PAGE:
What if you could stay young and beautiful forever? This is the choice made by Dorian Gray, a young London dandy. Of rare beauty, he climbs the social ladder and surrounds himself with two men, the painter Basil Hallward and Lord Henry. The artist captivated by the beauty of the young man decides to make a portrait of the latter and to offer him. Quickly, Dorian will envy the eternal beauty of the painting given to him by his friend. He then made a pact with the devil in order to keep his appearance: "If it was I who always had to stay young, and if this painting could age! For that, for that I would give everything! There is nothing in the world that I would not give ... My soul, even! " Following this contract, the fate of the protagonist will be transfigured. A life of debauchery awaits him, associated with twists and turns that will modify the revealing picture of the character's soul. A classic, which in this time of health crisis, allows an introspection of selfish desires to the ephemeral character of humanity.

Eat, Pray, Love by Elizabeth Gilbert (2006)

“I was an unhappy married woman, I did not like my body and everyone was watching for a pregnancy that I did not want. I divorced, sold my business and I left for a world tour, "Elizabeth Gilbert told Elle. This is how at 31, she left the dream life in which she did not recognize herself: a caring husband, a charming house and a promising career ... By traveling the world, Elizabeth Gilbert learned to to build itself, without any barrier or convention. In this book, the author underlines the capacity of women to face hardships, claims the importance of thinking about oneself, and above all encourages to try a maximum of experiences. To dare is his mantra. Adapted in 2010 to the big screen, with the sparkling Julia Roberts in the leading role, the novel by Elizabeth Gilbert has met with great success in the United States and around the world. A remarkable lesson of happiness, to consume without moderation!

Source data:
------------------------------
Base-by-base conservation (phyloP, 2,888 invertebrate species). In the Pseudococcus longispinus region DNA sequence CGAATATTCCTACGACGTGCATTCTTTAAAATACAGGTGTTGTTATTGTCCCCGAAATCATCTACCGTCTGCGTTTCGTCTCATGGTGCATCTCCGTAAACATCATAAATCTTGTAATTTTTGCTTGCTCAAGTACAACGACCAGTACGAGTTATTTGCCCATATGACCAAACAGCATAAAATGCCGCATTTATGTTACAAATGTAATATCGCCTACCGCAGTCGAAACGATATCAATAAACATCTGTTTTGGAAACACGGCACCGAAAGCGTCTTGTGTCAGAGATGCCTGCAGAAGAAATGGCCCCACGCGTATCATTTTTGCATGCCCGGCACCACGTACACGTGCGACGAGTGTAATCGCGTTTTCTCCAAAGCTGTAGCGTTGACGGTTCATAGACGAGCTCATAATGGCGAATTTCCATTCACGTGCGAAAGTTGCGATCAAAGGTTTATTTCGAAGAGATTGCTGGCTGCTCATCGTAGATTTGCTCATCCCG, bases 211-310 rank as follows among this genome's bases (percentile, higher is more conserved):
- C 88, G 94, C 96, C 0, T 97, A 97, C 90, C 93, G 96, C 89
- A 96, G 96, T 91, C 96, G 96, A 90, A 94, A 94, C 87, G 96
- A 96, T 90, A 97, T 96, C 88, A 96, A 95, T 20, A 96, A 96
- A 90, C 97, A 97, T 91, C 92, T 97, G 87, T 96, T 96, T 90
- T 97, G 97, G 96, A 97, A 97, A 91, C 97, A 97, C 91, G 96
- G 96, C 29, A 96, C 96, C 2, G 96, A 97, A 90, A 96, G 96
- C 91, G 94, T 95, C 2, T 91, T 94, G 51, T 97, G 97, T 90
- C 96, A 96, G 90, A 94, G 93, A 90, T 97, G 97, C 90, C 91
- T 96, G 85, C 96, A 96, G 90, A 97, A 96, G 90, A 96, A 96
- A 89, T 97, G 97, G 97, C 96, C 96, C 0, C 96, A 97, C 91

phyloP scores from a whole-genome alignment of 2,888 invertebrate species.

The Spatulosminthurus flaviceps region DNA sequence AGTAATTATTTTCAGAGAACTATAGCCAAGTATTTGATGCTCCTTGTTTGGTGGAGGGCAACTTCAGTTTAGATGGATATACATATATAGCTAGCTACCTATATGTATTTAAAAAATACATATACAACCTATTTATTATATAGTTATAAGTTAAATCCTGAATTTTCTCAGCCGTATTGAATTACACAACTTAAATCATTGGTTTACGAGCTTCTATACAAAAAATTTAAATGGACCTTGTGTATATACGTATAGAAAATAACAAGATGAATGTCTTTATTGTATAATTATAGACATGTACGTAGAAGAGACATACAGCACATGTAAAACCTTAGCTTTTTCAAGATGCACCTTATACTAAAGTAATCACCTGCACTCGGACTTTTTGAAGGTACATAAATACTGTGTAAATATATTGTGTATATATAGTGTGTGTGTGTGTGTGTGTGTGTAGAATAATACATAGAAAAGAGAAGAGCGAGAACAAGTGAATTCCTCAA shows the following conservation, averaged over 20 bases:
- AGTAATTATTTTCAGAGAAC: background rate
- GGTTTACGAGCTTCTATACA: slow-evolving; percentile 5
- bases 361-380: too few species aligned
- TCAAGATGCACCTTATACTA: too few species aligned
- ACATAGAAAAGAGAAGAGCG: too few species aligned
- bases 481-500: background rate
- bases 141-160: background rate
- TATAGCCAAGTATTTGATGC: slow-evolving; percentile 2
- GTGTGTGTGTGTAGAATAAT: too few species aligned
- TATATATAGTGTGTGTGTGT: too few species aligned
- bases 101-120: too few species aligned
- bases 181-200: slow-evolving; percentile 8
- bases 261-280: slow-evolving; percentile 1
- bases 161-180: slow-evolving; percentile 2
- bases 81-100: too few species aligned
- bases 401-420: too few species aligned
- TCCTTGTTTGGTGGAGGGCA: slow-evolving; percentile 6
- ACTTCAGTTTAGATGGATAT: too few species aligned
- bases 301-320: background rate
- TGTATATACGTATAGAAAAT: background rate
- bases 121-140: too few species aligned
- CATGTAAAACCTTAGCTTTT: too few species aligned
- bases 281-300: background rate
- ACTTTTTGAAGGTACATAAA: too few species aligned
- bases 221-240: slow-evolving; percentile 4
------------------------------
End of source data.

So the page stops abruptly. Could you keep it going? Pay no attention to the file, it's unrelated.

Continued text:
Pride and Prejudice by Jane Austen (1813)

What could be better than reassuring oneself by reading this marvellous love story! Pride and Prejudice is probably one of the best known romances in British literature. Written in the early 19th century by Jane Austen, the writer portrays, behind the sentimental adventures of the five Bennet girls, the narrow vision of English society at the time. A well-crafted story, endearing characters and timeless writing, make this masterpiece a book still current today. The title Pride and Prejudice seems to refer to the two things that governed the lives of English people at the time: marriage and money, which have been discussed throughout history. This book adapted for the big screen in 2005 by Joe Wright with Keira Knightley and Matthew Macfadyen is available on Netflix. So don't wait any longer, embark on this highly emotional and rebounding novel.

I had to dream too hard of Michel Bussi (2019)

Combining love romance and thriller, therein lies the genius of Michel Bussi. “I wanted to bring together two forms of literary emotions that rarely intersect in the same novel: the melancholic romanticism of a passionate love story, and the addiction of a thrilling plot, with its share of inexplicable events, crimes and manipulation to be elucidated," he explains. Something to keep us going. In this story that is both overwhelming and totally gripping, the writer with eight million copies sold transports us into the life of a flight attendant. Married and a 53-year-old mother, Nathy almost failed to see her life devastated by a brief love passion that had arisen twenty years earlier. In his book, Michel Bussi immerses us in the heart of a game of mirrors between 1999 and 2019, between the four stopovers of Montreal, San Diego, Barcelona and Jakarta. Strange coincidences come to disturb Nathy's mind, as if this unforgettable episode of her life is gradually re-emerging. Finally, maybe the most beautiful love stories never die ...